Phillip Noyce’s “The Determined Hour” begins with Naomi Watts’ Amy taking a morning jog after nudging her teen son awake for varsity.
Whereas Amy is operating by means of an extended path, deep into the woods, she hears police vehicles roar by. Later, her cellphone alerts her that the highschool her son attends is on lockdown, as a consequence of a hostage state of affairs. As Amy scrambles previous the timber and frantically calls anybody who will reply their cellphone, she ponders whether or not the shooter is her son.
That is the tasteless, albeit excessive idea premise that this film actually runs with.
I like lots of Noyce’s films and was on board with this one initially, as the gorgeous cinematography and wealthy, overlapping imagery convey Amy’s blissful escape on foot. As soon as the frantic calls are available and the movie makes an attempt to meld a potboiler with the subject of college shootings and the dad and mom of killers, I needed to throw my shoe on the display screen (I didn’t, as a result of I noticed this at house).
The current “Mass” (2021) delved into this materials with directness however sensitivity and intelligence, whereas this jogged my memory of the wrong-headed Uma Thurman car, “The Life Earlier than His Eyes” (2007), one other tone-deaf tackle the subject with a film star within the lead.
I suppose Noyce has additionally seen “Locke” (2013) and “Telephone Sales space” (2003), that are additionally films led by a single performer on the cellphone for a lot of the operating time. A few of “The Determined Hour” even jogged my memory of that scene in “Velocity”(1994) the place Keanu Reeves is on the pay cellphone with Dennis Hopper.
“The Determined Hour” is generally is so much like “Mobile” (2004), the environment friendly however crappy B-movie the place a pre-MCU Chris Evans runs round like a madman whereas a kidnapped Kim Basinger pleads to maintain him on the road earlier than his cellphone dies. That film was junk, but it surely knew to by no means cease shifting and definitely didn’t try to deal with the painful horrors of college shootings.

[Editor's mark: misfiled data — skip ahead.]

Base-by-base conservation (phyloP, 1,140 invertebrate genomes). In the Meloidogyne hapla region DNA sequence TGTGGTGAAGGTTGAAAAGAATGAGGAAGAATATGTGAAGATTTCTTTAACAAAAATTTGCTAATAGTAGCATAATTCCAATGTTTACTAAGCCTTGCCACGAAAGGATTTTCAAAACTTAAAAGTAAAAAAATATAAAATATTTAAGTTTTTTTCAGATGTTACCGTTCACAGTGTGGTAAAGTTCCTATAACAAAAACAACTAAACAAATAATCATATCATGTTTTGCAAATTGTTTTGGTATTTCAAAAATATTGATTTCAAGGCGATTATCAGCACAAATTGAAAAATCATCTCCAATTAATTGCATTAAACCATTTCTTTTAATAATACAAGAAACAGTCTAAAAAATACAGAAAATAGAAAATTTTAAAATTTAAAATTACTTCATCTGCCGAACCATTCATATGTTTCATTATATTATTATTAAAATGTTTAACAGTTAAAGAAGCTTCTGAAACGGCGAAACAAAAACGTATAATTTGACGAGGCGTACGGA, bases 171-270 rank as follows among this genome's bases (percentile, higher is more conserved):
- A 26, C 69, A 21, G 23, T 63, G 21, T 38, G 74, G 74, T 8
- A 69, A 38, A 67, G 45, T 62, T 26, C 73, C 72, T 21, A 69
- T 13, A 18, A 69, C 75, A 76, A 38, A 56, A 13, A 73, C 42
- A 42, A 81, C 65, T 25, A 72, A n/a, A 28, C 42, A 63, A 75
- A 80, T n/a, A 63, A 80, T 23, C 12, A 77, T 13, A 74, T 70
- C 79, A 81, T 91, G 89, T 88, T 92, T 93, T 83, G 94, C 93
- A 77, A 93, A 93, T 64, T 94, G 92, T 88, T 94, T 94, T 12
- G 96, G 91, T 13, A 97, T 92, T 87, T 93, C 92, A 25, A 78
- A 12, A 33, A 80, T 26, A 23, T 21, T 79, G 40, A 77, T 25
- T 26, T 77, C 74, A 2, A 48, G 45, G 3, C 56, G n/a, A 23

Noyce creates nervousness however the entire thing looks like a contrivance. I by no means ignored how the film is in such dangerous style. If Noyce and Watts had admirable intentions, then advantageous, however this nonetheless looks like a miscalculated stunt and aren’t the worst films all the time those made with good intentions (see the wretched 2011 Tom Hanks/Sandra Bullock 9/11 household movie, “Extraordinarily Loud and Extremely Shut”)?
Watts’ run is allegedly 5 miles lengthy however turns into an odyssey, full with a reference to the Blair Witch. The best way the screenwriter retains her within the woods for therefore lengthy looks like a manipulation. The entire foreshadowing is clear, as that is a simple movie to get forward of.
Maybe this might have labored as a brief movie and located higher, smarter methods to mix actual life horrors with a popcorn premise. The John Cho-led “Looking out” (2018) succeeded at this.
The movie’s creator is Chris Sparling, who wrote the dreadful “Down a Darkish Corridor” (2018) and the thematically related, gimmicky, crass however superior “Buried” (2010) and “ATM” (2012). That is a kind of scripts that ought to have stayed within the drawer.
What we find yourself with is a well-crafted dangerous film. I’m prepared to let a film simply be a film and never pre-judge it based mostly on the way it does or doesn’t mirror actual life. If “The Determined Hour” was an awesome film, I wouldn’t have minded the way in which it dealt with the troublesome subject it portrays (in the identical method I actually favored Oliver Stone’s “World Commerce Middle” and the way it approached 9/11). Noyce’s movie isn’t simply unashamedly manipulative however annoying.
What’s the purpose to all of this? Flip your rattling cellphone off when you jog!
I despise this movie.